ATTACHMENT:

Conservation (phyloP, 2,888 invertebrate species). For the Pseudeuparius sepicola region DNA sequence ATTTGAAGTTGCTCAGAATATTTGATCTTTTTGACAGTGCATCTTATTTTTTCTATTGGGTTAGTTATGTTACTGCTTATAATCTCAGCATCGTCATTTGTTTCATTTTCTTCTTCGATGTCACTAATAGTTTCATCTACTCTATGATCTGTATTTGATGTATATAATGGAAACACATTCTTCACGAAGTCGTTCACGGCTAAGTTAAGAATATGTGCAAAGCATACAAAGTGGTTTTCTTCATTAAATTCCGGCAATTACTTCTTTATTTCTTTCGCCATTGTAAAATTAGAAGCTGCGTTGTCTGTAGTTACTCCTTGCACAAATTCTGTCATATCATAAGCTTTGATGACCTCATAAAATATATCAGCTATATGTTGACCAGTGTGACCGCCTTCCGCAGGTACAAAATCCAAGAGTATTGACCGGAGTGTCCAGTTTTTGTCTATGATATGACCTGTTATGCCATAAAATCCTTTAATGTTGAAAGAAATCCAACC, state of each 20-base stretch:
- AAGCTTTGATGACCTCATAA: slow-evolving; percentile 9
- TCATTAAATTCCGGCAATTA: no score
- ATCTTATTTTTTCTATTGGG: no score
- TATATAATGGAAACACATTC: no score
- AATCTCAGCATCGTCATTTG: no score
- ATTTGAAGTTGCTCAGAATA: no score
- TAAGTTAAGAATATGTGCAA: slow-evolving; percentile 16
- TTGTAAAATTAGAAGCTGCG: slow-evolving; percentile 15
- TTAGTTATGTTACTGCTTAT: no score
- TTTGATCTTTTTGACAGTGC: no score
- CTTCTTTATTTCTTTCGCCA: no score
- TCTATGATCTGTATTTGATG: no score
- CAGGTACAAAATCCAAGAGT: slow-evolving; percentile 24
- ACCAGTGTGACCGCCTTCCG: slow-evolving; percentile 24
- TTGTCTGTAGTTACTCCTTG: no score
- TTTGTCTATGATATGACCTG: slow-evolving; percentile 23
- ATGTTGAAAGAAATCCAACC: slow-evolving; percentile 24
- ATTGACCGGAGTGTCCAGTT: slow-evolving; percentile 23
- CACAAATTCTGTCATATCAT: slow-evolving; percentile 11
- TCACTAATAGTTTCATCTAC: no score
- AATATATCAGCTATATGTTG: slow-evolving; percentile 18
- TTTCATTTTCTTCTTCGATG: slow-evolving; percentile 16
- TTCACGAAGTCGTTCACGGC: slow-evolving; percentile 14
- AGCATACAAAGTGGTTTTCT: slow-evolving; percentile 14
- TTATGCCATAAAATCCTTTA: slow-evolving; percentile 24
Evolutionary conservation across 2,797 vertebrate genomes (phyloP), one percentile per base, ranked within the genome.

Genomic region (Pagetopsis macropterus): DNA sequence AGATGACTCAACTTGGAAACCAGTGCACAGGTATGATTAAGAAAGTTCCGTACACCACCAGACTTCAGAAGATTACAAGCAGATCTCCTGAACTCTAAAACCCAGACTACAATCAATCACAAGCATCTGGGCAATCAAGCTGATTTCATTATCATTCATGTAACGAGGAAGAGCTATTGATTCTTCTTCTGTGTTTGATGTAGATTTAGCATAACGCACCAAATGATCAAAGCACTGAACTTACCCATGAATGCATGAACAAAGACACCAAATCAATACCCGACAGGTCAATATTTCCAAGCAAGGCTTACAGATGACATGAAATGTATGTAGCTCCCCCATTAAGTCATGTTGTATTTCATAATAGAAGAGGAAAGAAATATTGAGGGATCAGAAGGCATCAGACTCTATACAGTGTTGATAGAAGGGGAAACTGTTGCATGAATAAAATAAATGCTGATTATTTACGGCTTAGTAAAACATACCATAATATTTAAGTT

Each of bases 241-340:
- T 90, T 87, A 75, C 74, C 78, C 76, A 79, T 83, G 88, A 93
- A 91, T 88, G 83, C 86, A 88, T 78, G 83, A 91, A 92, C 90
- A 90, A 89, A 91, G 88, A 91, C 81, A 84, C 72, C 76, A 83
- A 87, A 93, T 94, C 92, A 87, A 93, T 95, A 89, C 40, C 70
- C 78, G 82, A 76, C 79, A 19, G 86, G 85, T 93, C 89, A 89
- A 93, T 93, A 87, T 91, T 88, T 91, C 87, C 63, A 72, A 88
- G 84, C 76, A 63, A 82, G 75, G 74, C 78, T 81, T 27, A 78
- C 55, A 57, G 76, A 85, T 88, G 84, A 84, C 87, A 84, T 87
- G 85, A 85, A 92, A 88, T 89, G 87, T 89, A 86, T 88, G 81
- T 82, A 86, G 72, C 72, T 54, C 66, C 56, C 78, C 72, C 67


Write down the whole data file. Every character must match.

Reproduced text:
Conservation (phyloP, 2,888 invertebrate species). For the Pseudeuparius sepicola region DNA sequence ATTTGAAGTTGCTCAGAATATTTGATCTTTTTGACAGTGCATCTTATTTTTTCTATTGGGTTAGTTATGTTACTGCTTATAATCTCAGCATCGTCATTTGTTTCATTTTCTTCTTCGATGTCACTAATAGTTTCATCTACTCTATGATCTGTATTTGATGTATATAATGGAAACACATTCTTCACGAAGTCGTTCACGGCTAAGTTAAGAATATGTGCAAAGCATACAAAGTGGTTTTCTTCATTAAATTCCGGCAATTACTTCTTTATTTCTTTCGCCATTGTAAAATTAGAAGCTGCGTTGTCTGTAGTTACTCCTTGCACAAATTCTGTCATATCATAAGCTTTGATGACCTCATAAAATATATCAGCTATATGTTGACCAGTGTGACCGCCTTCCGCAGGTACAAAATCCAAGAGTATTGACCGGAGTGTCCAGTTTTTGTCTATGATATGACCTGTTATGCCATAAAATCCTTTAATGTTGAAAGAAATCCAACC, state of each 20-base stretch:
- AAGCTTTGATGACCTCATAA: slow-evolving; percentile 9
- TCATTAAATTCCGGCAATTA: no score
- ATCTTATTTTTTCTATTGGG: no score
- TATATAATGGAAACACATTC: no score
- AATCTCAGCATCGTCATTTG: no score
- ATTTGAAGTTGCTCAGAATA: no score
- TAAGTTAAGAATATGTGCAA: slow-evolving; percentile 16
- TTGTAAAATTAGAAGCTGCG: slow-evolving; percentile 15
- TTAGTTATGTTACTGCTTAT: no score
- TTTGATCTTTTTGACAGTGC: no score
- CTTCTTTATTTCTTTCGCCA: no score
- TCTATGATCTGTATTTGATG: no score
- CAGGTACAAAATCCAAGAGT: slow-evolving; percentile 24
- ACCAGTGTGACCGCCTTCCG: slow-evolving; percentile 24
- TTGTCTGTAGTTACTCCTTG: no score
- TTTGTCTATGATATGACCTG: slow-evolving; percentile 23
- ATGTTGAAAGAAATCCAACC: slow-evolving; percentile 24
- ATTGACCGGAGTGTCCAGTT: slow-evolving; percentile 23
- CACAAATTCTGTCATATCAT: slow-evolving; percentile 11
- TCACTAATAGTTTCATCTAC: no score
- AATATATCAGCTATATGTTG: slow-evolving; percentile 18
- TTTCATTTTCTTCTTCGATG: slow-evolving; percentile 16
- TTCACGAAGTCGTTCACGGC: slow-evolving; percentile 14
- AGCATACAAAGTGGTTTTCT: slow-evolving; percentile 14
- TTATGCCATAAAATCCTTTA: slow-evolving; percentile 24
Evolutionary conservation across 2,797 vertebrate genomes (phyloP), one percentile per base, ranked within the genome.

Genomic region (Pagetopsis macropterus): DNA sequence AGATGACTCAACTTGGAAACCAGTGCACAGGTATGATTAAGAAAGTTCCGTACACCACCAGACTTCAGAAGATTACAAGCAGATCTCCTGAACTCTAAAACCCAGACTACAATCAATCACAAGCATCTGGGCAATCAAGCTGATTTCATTATCATTCATGTAACGAGGAAGAGCTATTGATTCTTCTTCTGTGTTTGATGTAGATTTAGCATAACGCACCAAATGATCAAAGCACTGAACTTACCCATGAATGCATGAACAAAGACACCAAATCAATACCCGACAGGTCAATATTTCCAAGCAAGGCTTACAGATGACATGAAATGTATGTAGCTCCCCCATTAAGTCATGTTGTATTTCATAATAGAAGAGGAAAGAAATATTGAGGGATCAGAAGGCATCAGACTCTATACAGTGTTGATAGAAGGGGAAACTGTTGCATGAATAAAATAAATGCTGATTATTTACGGCTTAGTAAAACATACCATAATATTTAAGTT

Each of bases 241-340:
- T 90, T 87, A 75, C 74, C 78, C 76, A 79, T 83, G 88, A 93
- A 91, T 88, G 83, C 86, A 88, T 78, G 83, A 91, A 92, C 90
- A 90, A 89, A 91, G 88, A 91, C 81, A 84, C 72, C 76, A 83
- A 87, A 93, T 94, C 92, A 87, A 93, T 95, A 89, C 40, C 70
- C 78, G 82, A 76, C 79, A 19, G 86, G 85, T 93, C 89, A 89
- A 93, T 93, A 87, T 91, T 88, T 91, C 87, C 63, A 72, A 88
- G 84, C 76, A 63, A 82, G 75, G 74, C 78, T 81, T 27, A 78
- C 55, A 57, G 76, A 85, T 88, G 84, A 84, C 87, A 84, T 87
- G 85, A 85, A 92, A 88, T 89, G 87, T 89, A 86, T 88, G 81
- T 82, A 86, G 72, C 72, T 54, C 66, C 56, C 78, C 72, C 67